Add: Phibun Watthana 6 Alley, Phaya Thai, Bangkok, Thailand 10400
หมู่บ้านพิบูลย์วัฒนา พระราม 6หมู่ พิบูลย์วัฒนาแยก6 เข้ามาในหมู่บ้านไม่ไกลนัก สังเกตุร้านจะอยู่ด้านขวามือ ก่อนถึงวงเวียน
Phone: 081-563-3131, 086-203-6603
Hours: closed Sat; Sun-Fri 10:00am-9:30pm
Visited: May 2017
Will return: Yes
Tucked away in an old residential neighborhood in Phaya Thai, Soei is definitely not something tourists would stumble upon. Yet the restaurant drew unanimous praise from all my food blogger friends as somewhere to experience local, authentic Thai food.
A hidden gem in the truest sense of the word, the place is a bit of a trek from the metro station, so take a taxi – or better yet, take an Uber to avoid confusion about the address and the potential haggle with the taxi driver. (The address is listed at the end of this post in both English and Thai.)
The restaurant is quite spacious, with abundant seating both indoor and outdoor, and packed to the brim with locals, the first sign that we’ve chosen well.
แก้มปลาทูทอด (kaem pla too tod)
Fried mackerel cheeks
Starting the meal with a crunchy snack. The fried mackerel cheeks looked somewhat ghastly, but these were in fact a signature at Soei, seen on every single table. Deep-fried till they were delightfully light and crispy, the fish were fragrant with a scattering of fried garlic and scrumptious with a side of chili sauce. The dish isn’t really a Thai tradition, but there is no denying that it’s an ingenious snack.
The food at Soei leans decidedly towards the bolder end of the Thai flavor spectrum. All the dishes we ordered were punchy and unapologetic in their acidity and heat, but immaculate in their underlying balance.
ต้ำยำปลาทู (tom yum pla too)
Mackerel tom yum soup
A single sip of this tom yum soup was enough to jolt us wide awake, the clear broth packed with an unlikely amount of flavor. Brimming with the fragrance of Thai basil and the heat of green chilies, the soup was almost ridiculously sour, the first display (among many that evening) that Soei never pulls a punch.
พล่ากุ้งเผา (pla goong pao)
The shrimps were almost completely obscured beneath a blanket of lemongrass, chilies, garlic, shallots, and Thai basil, thrown in a tangy dressing made with a generous squeeze of lime juice and a dash of fish sauce. The shrimps soothed the palette with their sweet, creamy flesh and the rich, flavorful head butter. The flavor profile was layered, clean, and vibrant.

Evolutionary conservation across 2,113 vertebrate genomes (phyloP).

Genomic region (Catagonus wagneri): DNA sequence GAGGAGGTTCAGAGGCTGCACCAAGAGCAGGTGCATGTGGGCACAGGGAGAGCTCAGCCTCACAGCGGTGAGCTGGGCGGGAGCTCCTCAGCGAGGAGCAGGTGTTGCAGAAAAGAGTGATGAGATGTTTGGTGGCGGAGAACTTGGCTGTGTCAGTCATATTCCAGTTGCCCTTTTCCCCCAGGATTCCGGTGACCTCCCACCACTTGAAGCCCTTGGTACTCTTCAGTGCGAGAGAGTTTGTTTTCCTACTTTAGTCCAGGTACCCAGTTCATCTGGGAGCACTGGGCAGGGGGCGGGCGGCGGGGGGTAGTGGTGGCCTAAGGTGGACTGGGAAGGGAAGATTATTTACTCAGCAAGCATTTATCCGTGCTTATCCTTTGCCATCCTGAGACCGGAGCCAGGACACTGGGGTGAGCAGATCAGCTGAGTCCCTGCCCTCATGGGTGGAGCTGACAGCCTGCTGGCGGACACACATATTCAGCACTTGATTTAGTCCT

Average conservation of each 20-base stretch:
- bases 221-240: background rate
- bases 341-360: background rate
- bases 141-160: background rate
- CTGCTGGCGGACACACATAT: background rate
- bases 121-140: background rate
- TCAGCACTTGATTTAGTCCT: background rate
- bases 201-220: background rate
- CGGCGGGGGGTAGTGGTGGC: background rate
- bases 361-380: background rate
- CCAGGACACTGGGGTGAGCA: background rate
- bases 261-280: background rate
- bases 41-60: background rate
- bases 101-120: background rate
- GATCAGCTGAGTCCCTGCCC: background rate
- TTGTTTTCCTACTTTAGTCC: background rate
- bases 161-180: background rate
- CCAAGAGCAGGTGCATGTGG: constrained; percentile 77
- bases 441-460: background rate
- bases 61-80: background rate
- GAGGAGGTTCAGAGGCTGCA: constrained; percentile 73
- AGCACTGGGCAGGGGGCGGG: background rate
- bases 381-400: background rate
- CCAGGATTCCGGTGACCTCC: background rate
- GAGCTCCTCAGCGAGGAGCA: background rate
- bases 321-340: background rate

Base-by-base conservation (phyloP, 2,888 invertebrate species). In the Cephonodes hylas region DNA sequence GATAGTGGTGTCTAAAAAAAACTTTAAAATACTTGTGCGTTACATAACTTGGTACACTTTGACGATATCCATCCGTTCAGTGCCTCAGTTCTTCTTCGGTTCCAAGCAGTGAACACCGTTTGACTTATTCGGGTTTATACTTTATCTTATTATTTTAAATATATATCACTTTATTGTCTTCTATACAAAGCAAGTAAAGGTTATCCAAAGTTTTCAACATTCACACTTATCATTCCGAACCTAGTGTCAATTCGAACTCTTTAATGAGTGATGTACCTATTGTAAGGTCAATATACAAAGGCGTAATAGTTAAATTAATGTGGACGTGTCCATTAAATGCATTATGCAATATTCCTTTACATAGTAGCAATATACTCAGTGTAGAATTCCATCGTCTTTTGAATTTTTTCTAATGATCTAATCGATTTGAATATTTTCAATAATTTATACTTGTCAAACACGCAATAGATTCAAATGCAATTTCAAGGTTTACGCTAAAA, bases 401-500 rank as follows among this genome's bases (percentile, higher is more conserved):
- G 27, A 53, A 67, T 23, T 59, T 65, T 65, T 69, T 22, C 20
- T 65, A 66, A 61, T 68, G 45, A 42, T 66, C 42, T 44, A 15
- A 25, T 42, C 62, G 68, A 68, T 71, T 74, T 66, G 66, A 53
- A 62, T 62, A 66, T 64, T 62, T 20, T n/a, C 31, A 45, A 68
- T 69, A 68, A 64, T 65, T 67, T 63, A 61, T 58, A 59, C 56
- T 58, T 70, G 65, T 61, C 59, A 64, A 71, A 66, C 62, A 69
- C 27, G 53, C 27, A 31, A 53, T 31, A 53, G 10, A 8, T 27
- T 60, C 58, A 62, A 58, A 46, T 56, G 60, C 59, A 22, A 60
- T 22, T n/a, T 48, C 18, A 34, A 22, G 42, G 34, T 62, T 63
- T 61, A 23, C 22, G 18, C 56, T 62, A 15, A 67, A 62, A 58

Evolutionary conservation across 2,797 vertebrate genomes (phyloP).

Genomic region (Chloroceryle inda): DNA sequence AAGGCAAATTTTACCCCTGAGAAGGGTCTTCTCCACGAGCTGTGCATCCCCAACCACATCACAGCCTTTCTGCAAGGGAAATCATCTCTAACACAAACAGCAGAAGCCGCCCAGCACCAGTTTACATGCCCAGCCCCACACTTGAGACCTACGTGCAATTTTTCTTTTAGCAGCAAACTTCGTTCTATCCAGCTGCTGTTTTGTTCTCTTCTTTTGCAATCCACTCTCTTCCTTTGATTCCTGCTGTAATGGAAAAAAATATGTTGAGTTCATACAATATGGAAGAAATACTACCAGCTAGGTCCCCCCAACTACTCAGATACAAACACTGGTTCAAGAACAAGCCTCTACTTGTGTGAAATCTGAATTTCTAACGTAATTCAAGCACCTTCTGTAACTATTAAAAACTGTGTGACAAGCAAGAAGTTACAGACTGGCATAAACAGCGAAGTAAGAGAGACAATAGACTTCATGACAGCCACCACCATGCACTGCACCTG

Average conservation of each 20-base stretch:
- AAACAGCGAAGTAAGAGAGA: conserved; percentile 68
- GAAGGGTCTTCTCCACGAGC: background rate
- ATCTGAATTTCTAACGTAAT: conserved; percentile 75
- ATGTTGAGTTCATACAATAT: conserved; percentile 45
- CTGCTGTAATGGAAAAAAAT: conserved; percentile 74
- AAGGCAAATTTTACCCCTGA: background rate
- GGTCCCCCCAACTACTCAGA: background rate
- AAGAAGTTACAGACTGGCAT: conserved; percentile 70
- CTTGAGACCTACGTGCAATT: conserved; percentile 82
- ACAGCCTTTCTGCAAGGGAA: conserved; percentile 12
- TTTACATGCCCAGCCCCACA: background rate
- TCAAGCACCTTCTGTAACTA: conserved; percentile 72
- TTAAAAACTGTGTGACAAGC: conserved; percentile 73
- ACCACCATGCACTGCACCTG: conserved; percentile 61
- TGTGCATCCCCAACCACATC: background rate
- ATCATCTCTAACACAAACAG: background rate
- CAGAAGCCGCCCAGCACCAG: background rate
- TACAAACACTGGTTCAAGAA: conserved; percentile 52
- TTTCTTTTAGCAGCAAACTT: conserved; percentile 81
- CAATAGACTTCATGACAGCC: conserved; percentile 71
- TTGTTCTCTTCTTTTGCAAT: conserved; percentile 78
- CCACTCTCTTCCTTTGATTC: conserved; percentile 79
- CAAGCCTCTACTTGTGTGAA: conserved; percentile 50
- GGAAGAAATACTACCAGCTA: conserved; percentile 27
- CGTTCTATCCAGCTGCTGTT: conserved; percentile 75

ยำไข่ดาว (yam kai dao)
Fried egg salad
The fried egg salad ran much along the same lines, its acidity and fragrance assertive but not obtrusive. I was deeply impressed with how precisely the chefs controlled the cook on the eggs. The whites were firm all the way through, with a decisive golden crust on the outside, yet the yolk remained completely runny. The creamy egg yolk provided relief in much the same way the shrimps did the previous dish, but with more depth, while the crisp edges added a textural dimension. (This salad isn’t actually on the menu, but now you’re in the know. 😉)
กากหมูผัดกะเพรา (kak moo pad ka prao)
Stir-fried pork fat
This plate is exactly what it sounds like. Pork skin and pork fat were stir-fried with red chilies, Thai basil, and kaffir lime leaves. The progression of flavors was smooth and clean, running from the sweet, fragrant basil to the crispy richness of pork fat, lightened by kaffir lime, and ending with a back hit of heat that lingered and built insistently on the tongue.
ปูนิ่มผัดผงกะหรี่ (boo neem pad pongari)
Soft shell crab curry
A rare and welcome deviation from all the sourness and spiciness (but still more spicy than most curries I’ve had), this dish was infinitely comforting with its buttery sweetness and incredible depth. A generous spoonful of this on some white rice is enough to right all wrongs in the world.
Shaved ice with coffee and palm sugar
The requisite sweet ending. The shaved ice was flavored with coffee, palm sugar and, interestingly, basil seeds, a cool and refreshing treat before we headed out into the hot and humid Bangkok night.
We left Soei with our tongues tingling and our hearts racing from the relentless barrage of spiciness and acidity. But as someone with a fairly low tolerance for heat, I was surprised by how deeply addictive Soei’s food was, the intense, explosive flavors tempting and daring us at the same time. Compared to the milder, more tourist-friendly version of Thai food we had across our journey, our dinner at Soei felt as though we were experiencing everything through a magnifying glass, all the flavors vibrant and technicolored, memorable and endlessly exciting. It is beyond my limited experience with Thai food to lay any kind of judgment upon the meal, and the restaurant is certainly not for the faint-hearted, but given the chance, I’d go back in a heartbeat.